“Doing anything high-energy at this age really pays off.”

The Rolling Stones Reflect On Old Age, Charlie Watts.  (Photo: Reuters/Mario Anzoni)

The Rolling Stones Reflect On Old Age, Charlie Watts. (Photo: Reuters/Mario Anzoni)

Ahead of their next 14-date tour – which marks 60 years since rolling stones formed – Mick JaggerAnd Keith Richards And Ronnie Wood They share how they stay sexy in their 70s. Jagger and Richards are both 78 years old, while Wood will celebrate his 75th birthday on June 1.

In a new interview with Sunday timesJagger acknowledges that the band’s extensive touring schedule defies expectations about aging, although he welcomes the challenge.

The British rock singer says, “Rock and roll, or any kind of pop frankly, isn’t supposed to take place when you’re in your 70s. It wasn’t designed for that. Doing anything high-energy at that age really pushes it. But that’s It makes it more difficult. So, he’s like, “Okay, we’ve got to do this right,” but it has to be as full as possible. Of course you can play another kind of music—we have a lot of stories. I can sit in a chair.”

Although he is now traveling with a cardiologist after undergoing heart valve replacement surgery in 2019, the famous slim man is committed to continuing his exercise routine. One would expect nothing less from the man who inspired Moves Like Jagger.

Jagger describes his regime as “six weeks of training even before rehearsals begin. I do dance, gym, every day of the week. I don’t enjoy it much, but it must be done.”

For Richards, from Give up the 55-year-old’s cigarette habit Two years ago, preparations for his concert these days were more subtle than his liberal reputation might suggest.

“I may or may not have a strong drink, but I usually don’t,” he says. “You know, I’m out of it all. I’ve spent my whole life letting things go, so it’s about that now.”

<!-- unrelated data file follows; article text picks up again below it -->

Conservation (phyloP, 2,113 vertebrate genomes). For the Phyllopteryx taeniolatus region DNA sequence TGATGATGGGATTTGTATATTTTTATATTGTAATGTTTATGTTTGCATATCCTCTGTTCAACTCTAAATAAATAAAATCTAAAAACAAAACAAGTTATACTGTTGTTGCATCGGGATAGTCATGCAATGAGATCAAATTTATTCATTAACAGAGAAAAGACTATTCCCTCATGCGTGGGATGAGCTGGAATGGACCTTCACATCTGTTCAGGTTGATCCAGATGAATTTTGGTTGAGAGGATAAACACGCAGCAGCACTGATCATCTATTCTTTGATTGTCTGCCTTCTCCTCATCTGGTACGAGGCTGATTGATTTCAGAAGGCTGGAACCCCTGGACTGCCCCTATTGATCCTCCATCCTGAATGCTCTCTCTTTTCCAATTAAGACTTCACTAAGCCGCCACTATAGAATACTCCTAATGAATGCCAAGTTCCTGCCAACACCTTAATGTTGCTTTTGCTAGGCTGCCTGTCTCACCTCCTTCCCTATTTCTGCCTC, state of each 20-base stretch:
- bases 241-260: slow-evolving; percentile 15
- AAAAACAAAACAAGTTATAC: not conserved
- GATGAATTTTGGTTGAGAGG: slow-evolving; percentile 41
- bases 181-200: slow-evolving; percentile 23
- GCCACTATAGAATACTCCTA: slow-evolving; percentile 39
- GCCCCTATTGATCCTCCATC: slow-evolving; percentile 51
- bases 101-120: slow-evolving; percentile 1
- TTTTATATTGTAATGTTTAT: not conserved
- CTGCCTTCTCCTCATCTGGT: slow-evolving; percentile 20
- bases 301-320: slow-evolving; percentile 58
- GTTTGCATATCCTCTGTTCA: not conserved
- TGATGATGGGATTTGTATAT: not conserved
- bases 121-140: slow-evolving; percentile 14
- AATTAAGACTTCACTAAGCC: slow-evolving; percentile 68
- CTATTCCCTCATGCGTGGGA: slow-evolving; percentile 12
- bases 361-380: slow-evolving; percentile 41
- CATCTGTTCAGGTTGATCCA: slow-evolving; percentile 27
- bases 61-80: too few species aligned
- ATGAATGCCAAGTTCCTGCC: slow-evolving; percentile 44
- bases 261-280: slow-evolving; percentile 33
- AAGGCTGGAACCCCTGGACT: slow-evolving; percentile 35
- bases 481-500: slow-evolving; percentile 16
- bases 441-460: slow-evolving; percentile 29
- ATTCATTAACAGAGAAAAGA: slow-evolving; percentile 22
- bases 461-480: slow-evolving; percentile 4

Meanwhile, Wood is conscious of his health after bouts of lung cancer and small cell carcinoma over the past five years.

“After all my battles these last years with the big C, I try to keep moving, keep my joints warm—stretching and stuff,” Green Juice fans share.

The Drummer Charlie Watts dies Last August, following complications from heart surgery, he remains number one in the minds of surviving members of the group.

“I wouldn’t expect there to be more than that if I turned around during the show,” Jagger says. “But I think about him. Not only during training or on stage, but in other ways as well. I had called him and talked about the Arsenal game last night because he supported Spurs and I am Arsenal. I miss him as a player and as a friend. On the show, when we come to the front and bow at the end, There’s no Charlie. He’ll always be the last person to fall. I’ll say, “Come on, what do you have to do?” He was fiddling with his sticks because he always had to sit on them straight before he got off the seat.”

While rockers do their best to maintain youth and vitality, they agree that old age has one advantage: emotional maturity. Although in-band brawls are the stuff of legend, Jagger credits “becoming more mature” while keeping things calm, not chaotic.

“It’s true, and it took a long time,” the singer says. “We’re in a very immature business. I have no illusions about it. But that doesn’t mean you have to be immature.”

Wood, who was not announced as an official member of the Rolling Stones in 1976, adds: “We’ve matured among ourselves. Attitudes within the band are no longer so farfetched. It used to be everything ‘Oh, crawling again under your rock.'” “I’ve had many years of ‘shut up, you’re the new boy’, that kind of feeling, but now every round has a changing demeanor. Mick has been through many different moods and images in his life, and he’s come back to this as a really warm person. Keith too.”